- CleanRobotics, Inc (Longmont, Colo.) For an automated trash sorting system at the point of disposal to improve the collection and sorting of recyclables.
- Ecotune, Inc. (Irvine, Calif.) For a fully compostable packing film made from renewable resources using green chemistry and non-toxic production processes.
- GreenLifeTech Corporation (Banner Elk, NC) For an automatic food preservation system for the retail environment to prevent food waste.
- Imvela Corp (Brooklyn, NY) For a system using novel biopreservatives to decrease food waste by improving the shelf life of dairy products.
- IsoTruss Inc. (Provo, Utah) For a reinforced concrete foundation for telecommunication towers to increase resiliency to natural disasters.
- Kamilo, Inc. (San Francisco, Calif.) For a recycling supply chain measurement system to track and increase the value of recovered plastic, stimulating greater investment in collection and sorting.
- KLAW Industries LLC (Binghamton, NY) For a novel process to reuse wasted glass for high-performance, low-carbon concrete.
- Rheaply, Inc. (Chicago, Ill.) For a software technology to empower material reuse with construction stakeholders and decarbonization efforts related to each transaction of reclaimed materials.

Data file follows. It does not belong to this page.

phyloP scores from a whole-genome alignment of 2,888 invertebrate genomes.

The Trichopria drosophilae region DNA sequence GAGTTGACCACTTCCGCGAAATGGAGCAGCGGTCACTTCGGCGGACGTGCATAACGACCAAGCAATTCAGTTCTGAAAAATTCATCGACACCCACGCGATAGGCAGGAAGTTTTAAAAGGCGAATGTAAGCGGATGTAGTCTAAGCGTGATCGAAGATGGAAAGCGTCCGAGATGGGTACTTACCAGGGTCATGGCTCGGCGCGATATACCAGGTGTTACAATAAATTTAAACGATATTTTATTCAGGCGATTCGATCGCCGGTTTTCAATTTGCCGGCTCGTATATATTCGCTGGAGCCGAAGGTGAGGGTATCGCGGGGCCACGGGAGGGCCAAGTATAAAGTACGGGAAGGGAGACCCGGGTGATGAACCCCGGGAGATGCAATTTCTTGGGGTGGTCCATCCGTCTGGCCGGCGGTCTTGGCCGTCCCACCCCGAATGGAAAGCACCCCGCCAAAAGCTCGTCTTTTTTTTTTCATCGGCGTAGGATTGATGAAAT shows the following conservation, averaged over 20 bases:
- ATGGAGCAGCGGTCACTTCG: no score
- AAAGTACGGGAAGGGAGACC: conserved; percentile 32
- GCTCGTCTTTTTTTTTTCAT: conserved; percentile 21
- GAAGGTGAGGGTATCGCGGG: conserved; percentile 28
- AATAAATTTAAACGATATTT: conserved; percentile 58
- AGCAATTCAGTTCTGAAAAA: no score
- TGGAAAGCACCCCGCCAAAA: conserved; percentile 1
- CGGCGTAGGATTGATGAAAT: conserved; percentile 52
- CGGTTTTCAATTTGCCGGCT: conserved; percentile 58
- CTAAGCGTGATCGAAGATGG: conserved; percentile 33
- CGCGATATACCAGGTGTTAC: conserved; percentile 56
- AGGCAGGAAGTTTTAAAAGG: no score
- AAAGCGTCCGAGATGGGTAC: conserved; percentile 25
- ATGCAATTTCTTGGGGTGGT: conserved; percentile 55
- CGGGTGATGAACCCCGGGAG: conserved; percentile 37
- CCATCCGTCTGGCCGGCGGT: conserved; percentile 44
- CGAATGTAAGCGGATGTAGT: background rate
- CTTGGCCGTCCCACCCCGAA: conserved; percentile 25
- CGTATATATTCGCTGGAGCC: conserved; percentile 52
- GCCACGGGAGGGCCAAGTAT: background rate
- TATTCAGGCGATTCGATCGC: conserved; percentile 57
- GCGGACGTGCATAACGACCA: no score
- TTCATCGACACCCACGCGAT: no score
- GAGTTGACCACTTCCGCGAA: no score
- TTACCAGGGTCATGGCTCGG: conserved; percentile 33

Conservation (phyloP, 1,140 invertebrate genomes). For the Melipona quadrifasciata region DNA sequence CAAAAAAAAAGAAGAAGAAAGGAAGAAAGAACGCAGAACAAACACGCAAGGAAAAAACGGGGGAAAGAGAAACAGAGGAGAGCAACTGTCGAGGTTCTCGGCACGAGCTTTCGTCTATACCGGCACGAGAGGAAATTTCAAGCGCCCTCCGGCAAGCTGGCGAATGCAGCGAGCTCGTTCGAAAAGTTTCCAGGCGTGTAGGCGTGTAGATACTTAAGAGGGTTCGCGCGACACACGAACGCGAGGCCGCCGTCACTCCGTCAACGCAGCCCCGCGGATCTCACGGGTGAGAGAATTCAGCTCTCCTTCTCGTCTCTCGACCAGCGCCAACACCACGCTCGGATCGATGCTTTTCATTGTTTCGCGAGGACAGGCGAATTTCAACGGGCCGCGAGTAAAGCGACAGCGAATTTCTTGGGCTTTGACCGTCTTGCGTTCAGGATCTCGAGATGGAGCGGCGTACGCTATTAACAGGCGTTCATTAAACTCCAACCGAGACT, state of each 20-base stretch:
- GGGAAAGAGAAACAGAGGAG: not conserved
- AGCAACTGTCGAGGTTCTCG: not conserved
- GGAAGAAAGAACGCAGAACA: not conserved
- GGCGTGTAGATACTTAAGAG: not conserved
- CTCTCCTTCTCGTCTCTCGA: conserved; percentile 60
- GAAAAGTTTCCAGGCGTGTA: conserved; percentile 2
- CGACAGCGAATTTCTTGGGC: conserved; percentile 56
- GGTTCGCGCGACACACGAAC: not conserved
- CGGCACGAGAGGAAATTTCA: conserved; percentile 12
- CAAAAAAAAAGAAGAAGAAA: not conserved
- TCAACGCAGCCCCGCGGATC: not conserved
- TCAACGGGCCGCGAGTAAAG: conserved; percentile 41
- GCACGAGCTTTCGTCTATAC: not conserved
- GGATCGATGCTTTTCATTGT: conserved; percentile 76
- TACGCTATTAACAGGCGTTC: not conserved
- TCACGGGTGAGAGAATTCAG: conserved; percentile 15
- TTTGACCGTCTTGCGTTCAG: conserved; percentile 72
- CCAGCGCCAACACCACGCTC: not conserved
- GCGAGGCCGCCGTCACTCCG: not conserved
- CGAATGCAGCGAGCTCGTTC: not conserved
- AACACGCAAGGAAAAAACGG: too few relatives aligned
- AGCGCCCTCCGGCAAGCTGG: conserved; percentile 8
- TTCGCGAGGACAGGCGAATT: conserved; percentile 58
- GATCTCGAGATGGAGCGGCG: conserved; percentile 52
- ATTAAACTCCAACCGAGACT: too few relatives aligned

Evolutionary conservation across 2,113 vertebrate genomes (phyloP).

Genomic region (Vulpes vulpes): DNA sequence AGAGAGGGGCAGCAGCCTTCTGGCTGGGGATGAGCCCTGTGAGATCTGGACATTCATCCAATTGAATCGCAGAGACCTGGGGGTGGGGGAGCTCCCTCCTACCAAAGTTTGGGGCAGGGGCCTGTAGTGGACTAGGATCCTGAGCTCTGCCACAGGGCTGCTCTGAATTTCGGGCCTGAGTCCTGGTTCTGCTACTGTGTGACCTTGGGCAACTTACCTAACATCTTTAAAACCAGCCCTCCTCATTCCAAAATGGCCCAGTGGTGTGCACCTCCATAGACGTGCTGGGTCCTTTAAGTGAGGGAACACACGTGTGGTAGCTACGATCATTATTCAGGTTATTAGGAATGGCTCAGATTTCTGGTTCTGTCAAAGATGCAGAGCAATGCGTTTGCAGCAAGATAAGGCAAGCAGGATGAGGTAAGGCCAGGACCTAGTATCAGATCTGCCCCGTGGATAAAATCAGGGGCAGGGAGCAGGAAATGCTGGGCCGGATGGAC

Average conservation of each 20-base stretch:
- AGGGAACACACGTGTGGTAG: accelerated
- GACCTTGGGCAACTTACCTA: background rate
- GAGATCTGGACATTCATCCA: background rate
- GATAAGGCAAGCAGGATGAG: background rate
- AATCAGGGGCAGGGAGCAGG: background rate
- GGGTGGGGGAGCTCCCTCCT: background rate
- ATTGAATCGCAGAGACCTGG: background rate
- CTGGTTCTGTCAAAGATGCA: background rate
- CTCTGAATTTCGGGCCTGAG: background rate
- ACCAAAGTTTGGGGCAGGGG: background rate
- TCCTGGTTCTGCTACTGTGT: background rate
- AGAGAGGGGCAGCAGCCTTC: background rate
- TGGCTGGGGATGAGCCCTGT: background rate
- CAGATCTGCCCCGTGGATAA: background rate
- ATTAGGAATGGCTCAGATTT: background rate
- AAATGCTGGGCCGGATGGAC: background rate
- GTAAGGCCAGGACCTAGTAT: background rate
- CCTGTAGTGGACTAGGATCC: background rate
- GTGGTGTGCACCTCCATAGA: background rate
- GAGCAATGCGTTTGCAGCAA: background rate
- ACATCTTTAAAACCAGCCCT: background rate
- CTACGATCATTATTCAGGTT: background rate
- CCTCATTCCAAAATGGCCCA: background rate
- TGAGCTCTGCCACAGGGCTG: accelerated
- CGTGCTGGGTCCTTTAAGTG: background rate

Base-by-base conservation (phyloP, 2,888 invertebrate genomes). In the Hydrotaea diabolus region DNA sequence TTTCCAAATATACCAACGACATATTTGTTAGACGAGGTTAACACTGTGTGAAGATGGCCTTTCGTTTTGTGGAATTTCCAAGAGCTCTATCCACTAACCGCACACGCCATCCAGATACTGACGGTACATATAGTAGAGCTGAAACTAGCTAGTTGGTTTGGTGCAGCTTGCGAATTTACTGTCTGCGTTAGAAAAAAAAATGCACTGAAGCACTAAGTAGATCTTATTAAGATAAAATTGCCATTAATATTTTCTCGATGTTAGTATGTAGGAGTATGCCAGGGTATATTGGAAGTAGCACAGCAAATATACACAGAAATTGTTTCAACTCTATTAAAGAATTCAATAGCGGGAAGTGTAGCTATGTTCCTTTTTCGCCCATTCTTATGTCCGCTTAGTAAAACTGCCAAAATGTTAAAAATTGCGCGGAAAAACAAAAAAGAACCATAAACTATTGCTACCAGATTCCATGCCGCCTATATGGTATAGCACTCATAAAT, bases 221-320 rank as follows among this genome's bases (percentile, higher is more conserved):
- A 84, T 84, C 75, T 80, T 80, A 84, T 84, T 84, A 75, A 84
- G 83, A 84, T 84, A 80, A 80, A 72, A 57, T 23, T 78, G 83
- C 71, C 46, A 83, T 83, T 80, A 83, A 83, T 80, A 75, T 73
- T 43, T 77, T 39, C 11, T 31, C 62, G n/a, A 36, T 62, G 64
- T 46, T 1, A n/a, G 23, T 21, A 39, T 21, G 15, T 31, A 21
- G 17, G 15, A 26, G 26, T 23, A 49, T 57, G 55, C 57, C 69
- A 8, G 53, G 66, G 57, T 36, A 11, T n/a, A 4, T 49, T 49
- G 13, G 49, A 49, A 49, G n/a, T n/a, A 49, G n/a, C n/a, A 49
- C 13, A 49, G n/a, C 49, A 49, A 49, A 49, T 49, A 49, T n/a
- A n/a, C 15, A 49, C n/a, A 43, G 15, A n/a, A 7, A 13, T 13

- USEFULL Inc. (Boston, Mass.) For a technology using reusable containers designed to empower corporations, colleges, and closed-loop communities to eliminate single-use food and beverage products.
- Veriflux Corp (Washington, DC) For a data platform to trace waste across waste supply chains to identify new opportunities for reuse, and to enforce compliance with environmental policies.
- Zabble Inc. (Walnut Creek, Calif.) For a campaign management platform to create a zero-waste blueprint for the healthcare industry.
- Cypris Materials, Inc. (Berkeley, Calif.) – Fora color platform technology to prevent undesirable byproducts and to remove environmental costs associated with paint and ink.
- Geometric Data Analytics, Inc. (Durham, NC) For a technology to deliver wind velocity and expected drift forecasts to better plan pesticide application, reduce the incidence of off-target drift, and raise awareness of drift potential.
- Kebotix, Inc. (Cambridge, Mass.) – For use of a machine-learning platform to develop pigment alternatives that do not produce polychlorinated biphenyls (PCBs) and other toxic byproducts.
- InferLink Corporation (El Segundo, Calif.) For a software system for automated, systematic reviews of the scientific literature on chemical risks.
EPA is one of 11 federal agencies that participate in the Small Business Innovation Research (SBIR) Program, a competitive program that supports small businesses in the development and commercialization of technological solutions. This program stimulates high-tech innovation while encouraging small businesses to meet the country’s research and development needs.
To learn more about EPA’s SBIR Phase I winners, please visit: https://cfpub.epa.gov/ncer_abstracts/index.cfm/fuseaction/recipients.display/rfa_id/689/records_per_page/ALL
To learn more about EPA’s SBIR program, please visit: https://www.epa.gov/sbir
Learn more about the Federal SBIR Program: www.SBIR.gov